Before the publication of these despatches, on the second of April, Madison wrote to Jefferson, condemning the Government for having made no disclosure of their contents. Jefferson, in reply,† calls the requisition for money, a demand of "submission to a heavy amercement," (upwards of a million sterling) and says the imputation made by France on her supporters, was "the bait which hurried the opposite party into this publication."

The contents of these despatches being known, Madi

April 12.

April 6-April 11, Jefferson wrote, "Demands have been made of a large some of money from us as a mulct or satisfaction for the President's speech." Bonaparte at St. Helena states, "Certain intriguing agents, with which sort of instruments the office of Foreign Affairs was at that period abundantly supplied, insinuated that the demand of a loan would be desisted from, upon the advance of 1,200,000 francs, to be divided between the Director Barras and the Minister Talleyrand."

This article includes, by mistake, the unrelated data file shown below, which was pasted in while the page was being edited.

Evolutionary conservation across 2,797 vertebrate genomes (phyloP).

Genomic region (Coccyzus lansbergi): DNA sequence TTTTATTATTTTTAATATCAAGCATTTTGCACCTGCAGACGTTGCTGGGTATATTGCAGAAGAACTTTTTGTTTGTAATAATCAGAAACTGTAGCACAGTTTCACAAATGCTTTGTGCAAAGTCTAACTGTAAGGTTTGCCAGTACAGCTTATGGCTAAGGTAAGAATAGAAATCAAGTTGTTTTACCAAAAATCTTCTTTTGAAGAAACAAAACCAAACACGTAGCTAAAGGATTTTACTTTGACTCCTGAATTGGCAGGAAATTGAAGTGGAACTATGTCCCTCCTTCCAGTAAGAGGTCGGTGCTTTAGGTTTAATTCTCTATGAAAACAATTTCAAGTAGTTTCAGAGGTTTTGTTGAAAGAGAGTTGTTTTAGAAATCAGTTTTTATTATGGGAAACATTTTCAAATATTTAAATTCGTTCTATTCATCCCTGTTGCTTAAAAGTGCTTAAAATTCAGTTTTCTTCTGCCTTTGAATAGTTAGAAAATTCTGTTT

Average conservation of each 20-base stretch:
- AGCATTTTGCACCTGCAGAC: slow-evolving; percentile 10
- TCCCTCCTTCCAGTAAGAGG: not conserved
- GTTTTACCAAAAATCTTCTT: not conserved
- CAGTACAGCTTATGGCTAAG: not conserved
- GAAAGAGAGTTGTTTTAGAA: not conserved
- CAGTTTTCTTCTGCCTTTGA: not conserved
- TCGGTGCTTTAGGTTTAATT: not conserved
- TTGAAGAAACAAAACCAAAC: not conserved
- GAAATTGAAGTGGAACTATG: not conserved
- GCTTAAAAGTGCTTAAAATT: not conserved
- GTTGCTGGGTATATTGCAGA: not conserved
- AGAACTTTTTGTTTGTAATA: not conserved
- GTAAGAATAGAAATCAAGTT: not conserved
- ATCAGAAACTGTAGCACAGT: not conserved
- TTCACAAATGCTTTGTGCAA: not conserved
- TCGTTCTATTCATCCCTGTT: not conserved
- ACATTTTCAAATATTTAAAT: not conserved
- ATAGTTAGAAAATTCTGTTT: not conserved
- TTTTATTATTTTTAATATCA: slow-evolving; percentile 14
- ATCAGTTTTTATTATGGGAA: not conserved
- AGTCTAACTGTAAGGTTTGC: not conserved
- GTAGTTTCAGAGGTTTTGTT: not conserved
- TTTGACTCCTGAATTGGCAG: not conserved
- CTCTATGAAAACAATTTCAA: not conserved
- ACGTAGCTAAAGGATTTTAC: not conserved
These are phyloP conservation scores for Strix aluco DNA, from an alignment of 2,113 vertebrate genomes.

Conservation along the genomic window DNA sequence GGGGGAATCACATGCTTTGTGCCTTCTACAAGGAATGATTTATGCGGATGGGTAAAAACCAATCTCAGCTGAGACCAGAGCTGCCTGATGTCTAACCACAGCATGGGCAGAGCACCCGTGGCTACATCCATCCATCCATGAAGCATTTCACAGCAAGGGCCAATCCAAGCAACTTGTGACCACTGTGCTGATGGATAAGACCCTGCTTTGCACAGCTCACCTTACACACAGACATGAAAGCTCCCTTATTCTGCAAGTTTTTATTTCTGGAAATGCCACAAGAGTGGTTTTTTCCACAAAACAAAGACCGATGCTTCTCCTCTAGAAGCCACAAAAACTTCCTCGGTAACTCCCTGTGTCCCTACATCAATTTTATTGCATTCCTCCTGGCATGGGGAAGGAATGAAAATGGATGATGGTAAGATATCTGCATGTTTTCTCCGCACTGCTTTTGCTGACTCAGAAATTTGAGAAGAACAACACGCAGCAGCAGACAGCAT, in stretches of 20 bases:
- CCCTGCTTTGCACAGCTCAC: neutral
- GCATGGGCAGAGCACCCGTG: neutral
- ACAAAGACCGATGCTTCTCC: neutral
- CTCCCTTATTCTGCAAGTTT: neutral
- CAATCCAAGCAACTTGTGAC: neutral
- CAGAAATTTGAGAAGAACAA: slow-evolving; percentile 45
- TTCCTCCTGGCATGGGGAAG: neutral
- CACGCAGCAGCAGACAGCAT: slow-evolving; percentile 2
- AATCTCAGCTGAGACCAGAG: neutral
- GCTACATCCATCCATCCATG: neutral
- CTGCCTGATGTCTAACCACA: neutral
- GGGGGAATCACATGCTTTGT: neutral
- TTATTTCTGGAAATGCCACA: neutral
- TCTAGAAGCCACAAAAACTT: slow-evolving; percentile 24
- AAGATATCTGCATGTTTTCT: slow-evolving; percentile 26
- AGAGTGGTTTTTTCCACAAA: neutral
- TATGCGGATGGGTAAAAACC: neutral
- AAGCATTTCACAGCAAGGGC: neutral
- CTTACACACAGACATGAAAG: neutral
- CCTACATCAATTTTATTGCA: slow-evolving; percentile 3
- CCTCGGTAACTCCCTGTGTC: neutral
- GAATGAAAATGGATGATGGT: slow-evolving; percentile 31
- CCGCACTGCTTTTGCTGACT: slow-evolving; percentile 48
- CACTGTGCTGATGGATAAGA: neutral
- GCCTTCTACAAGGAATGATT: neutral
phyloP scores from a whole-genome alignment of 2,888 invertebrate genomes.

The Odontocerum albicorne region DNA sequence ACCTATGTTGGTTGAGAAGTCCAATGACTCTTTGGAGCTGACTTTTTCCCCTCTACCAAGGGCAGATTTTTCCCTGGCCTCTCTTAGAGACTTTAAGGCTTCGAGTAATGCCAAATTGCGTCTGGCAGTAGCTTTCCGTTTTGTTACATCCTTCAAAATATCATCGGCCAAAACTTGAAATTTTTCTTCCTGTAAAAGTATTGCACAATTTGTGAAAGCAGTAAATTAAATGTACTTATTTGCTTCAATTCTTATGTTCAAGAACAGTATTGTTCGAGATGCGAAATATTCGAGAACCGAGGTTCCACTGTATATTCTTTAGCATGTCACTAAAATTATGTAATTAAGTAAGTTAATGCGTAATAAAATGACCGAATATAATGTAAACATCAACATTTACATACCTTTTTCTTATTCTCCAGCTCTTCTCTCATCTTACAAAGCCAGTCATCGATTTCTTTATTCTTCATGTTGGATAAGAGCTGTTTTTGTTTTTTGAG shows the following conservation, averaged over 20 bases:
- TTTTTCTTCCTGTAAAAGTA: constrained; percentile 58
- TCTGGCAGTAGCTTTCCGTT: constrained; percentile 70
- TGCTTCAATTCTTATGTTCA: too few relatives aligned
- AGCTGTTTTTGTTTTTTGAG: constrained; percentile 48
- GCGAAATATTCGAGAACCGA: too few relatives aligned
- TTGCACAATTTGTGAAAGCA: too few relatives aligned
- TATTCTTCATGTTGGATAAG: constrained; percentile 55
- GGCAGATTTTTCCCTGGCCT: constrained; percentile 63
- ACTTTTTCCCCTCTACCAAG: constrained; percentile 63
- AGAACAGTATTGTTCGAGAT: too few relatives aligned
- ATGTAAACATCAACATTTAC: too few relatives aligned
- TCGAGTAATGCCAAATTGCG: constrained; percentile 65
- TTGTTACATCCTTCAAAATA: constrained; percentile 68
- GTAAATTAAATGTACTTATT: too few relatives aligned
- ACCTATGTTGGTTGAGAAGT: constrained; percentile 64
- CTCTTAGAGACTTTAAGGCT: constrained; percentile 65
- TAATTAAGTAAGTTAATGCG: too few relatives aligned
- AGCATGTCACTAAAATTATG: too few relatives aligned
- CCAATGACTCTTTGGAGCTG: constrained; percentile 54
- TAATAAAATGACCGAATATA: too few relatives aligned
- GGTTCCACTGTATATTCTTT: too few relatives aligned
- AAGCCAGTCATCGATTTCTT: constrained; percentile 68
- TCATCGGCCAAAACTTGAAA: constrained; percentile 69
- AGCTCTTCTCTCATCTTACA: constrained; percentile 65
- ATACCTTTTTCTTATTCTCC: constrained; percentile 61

son changed his tone, and fell in with Jefferson's view. He answers vehemently: